Buying a home can be an exciting, yet stressful time. As you walk through perfectly staged spaces alongside your realtor, you may start to wonder if the custom-fit wood blinds you’ve fallen in love with are at risk of disappearing. Fortunately, Texas has standardized contracts to clarify which features actually come with the home if you were to sign on the dotted line.

The Texas Real Estate Commission’s One To Four Family Residential Contract (Resale) lists these type of features as “Improvements” and “Accessories” and defines them as:

B. IMPROVEMENTS: The house, garage and all other fixtures and improvements attached to the above-described real property, including without limitation, the following permanently installed and built-in items, if any: all equipment and appliances, valances, screens, shutters, awnings, wall-to-wall carpeting, mirrors, ceiling fans, attic fans, mail boxes, television antennas, mounts and brackets for televisions and speakers, heating and air-conditioning units, security and fire detection equipment, wiring, plumbing and lighting fixtures, chandeliers, water softener system, kitchen equipment, garage door openers, cleaning equipment, shrubbery, landscaping, outdoor cooking equipment, and all other property owned by Seller and attached to the above described real property.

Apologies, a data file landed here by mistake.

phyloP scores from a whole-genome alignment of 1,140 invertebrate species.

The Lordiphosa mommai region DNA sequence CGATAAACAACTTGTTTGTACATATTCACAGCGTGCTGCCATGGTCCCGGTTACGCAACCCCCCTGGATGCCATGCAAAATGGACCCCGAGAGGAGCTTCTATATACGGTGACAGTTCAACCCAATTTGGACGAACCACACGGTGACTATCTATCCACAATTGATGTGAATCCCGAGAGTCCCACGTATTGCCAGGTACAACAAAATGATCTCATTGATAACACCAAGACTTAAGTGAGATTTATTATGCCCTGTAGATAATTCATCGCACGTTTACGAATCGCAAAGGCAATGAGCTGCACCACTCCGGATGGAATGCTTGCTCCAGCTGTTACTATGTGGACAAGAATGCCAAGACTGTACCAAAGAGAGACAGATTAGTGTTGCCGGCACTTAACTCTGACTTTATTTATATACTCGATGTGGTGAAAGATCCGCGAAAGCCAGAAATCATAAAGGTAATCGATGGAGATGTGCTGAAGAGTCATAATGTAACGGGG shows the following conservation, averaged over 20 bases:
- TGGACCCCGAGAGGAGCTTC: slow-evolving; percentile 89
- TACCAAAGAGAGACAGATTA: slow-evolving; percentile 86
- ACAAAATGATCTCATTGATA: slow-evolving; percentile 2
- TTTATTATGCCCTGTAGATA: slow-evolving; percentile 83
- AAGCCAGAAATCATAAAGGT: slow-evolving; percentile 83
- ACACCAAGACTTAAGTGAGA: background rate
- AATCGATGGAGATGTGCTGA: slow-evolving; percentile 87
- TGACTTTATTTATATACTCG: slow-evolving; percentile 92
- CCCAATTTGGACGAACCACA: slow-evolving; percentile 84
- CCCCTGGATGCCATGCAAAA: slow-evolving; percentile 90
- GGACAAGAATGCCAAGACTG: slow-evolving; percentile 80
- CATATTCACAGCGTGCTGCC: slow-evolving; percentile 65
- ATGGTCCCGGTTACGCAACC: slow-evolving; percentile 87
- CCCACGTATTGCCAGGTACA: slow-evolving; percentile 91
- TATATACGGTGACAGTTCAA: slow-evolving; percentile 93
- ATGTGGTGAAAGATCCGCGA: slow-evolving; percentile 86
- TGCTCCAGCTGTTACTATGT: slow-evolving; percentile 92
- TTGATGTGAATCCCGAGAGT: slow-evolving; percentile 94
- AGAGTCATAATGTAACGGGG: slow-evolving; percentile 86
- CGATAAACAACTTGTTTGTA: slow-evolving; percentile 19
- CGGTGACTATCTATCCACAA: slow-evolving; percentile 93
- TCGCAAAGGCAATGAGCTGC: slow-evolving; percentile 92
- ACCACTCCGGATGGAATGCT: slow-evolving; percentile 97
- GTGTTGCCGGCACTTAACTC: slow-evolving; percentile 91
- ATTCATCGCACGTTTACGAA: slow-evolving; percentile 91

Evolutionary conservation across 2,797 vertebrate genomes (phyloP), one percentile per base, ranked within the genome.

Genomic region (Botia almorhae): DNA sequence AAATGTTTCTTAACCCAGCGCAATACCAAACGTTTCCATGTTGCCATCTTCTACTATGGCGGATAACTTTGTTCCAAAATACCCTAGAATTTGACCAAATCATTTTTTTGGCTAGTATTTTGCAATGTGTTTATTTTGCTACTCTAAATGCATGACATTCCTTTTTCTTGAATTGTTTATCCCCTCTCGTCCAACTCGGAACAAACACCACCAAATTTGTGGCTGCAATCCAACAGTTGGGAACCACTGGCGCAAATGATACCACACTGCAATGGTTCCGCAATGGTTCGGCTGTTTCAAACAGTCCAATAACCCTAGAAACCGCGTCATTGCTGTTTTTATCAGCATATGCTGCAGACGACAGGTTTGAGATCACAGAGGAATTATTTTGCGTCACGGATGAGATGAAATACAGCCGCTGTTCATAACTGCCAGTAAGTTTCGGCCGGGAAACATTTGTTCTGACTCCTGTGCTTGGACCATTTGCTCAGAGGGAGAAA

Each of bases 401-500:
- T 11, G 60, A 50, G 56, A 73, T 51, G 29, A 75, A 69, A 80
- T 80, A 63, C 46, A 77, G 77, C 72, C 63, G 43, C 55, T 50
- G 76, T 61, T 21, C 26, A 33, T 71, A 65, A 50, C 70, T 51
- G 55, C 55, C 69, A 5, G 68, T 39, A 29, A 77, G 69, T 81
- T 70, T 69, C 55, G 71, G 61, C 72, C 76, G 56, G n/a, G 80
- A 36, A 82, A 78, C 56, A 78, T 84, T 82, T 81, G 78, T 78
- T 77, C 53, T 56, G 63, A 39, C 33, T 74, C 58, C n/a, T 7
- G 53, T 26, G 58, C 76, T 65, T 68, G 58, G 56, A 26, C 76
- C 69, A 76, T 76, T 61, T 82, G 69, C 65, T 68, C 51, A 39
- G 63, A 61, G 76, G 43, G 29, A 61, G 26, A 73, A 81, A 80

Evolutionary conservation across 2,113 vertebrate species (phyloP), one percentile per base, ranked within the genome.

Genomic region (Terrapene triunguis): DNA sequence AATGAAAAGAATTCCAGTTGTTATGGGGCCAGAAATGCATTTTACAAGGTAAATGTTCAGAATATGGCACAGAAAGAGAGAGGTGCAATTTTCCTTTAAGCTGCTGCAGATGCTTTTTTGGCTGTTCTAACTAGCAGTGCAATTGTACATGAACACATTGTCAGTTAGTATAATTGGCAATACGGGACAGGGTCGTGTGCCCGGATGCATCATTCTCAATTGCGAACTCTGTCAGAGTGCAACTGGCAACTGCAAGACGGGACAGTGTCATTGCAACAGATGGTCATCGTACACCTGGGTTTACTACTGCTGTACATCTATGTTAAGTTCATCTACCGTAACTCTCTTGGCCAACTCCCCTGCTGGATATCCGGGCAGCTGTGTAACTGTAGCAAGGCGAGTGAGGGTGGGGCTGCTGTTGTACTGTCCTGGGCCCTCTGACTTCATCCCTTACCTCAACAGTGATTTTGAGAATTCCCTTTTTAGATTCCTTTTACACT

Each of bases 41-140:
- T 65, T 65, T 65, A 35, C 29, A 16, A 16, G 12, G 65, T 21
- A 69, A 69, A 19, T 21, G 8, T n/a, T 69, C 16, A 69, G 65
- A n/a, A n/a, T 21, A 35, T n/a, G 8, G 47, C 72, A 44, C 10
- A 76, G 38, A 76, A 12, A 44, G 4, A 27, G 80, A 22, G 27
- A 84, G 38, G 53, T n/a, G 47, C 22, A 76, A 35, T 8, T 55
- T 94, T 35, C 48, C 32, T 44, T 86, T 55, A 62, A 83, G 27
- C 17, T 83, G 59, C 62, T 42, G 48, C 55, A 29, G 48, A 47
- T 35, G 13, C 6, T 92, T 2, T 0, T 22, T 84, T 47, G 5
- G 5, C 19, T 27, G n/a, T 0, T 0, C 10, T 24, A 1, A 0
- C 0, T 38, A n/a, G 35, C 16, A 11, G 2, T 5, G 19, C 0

C. ACCESSORIES: The following described related accessories, if any: window air conditioning units, stove, fireplace screens, curtains and rods, blinds, window shades, draperies and rods, door keys, mailbox keys, above ground pool, swimming pool equipment and maintenance accessories, artificial fireplace logs, and controls for: (i) garage doors, (ii) entry gates, and (iii) other improvements and accessories.

These sections are followed by an equally important section, “Exclusions” which give sellers an opportunity to list improvements and accessories that they intend to remove prior to the homebuyer’s move in day.

The lesson here? Custom-made window treatments are typically considered to be a built-in improvement that is a part of the home and can be included when estimating the value of your home. On the other hand, typical store-bought curtains are easily removed and therefore, carried away and never to be seen again! If you’re on the seller side of things and have custom-made window treatments that you just can’t imagine parting ways with — make this known to your realtor, who can specify what goes and what stays in the contract.

Custom-made window treatments are both a practical and aesthetically-pleasing investment for homeowners. Whether you’re in the process of buying or selling your home, custom-made window treatments have the ability to add value and up the ante!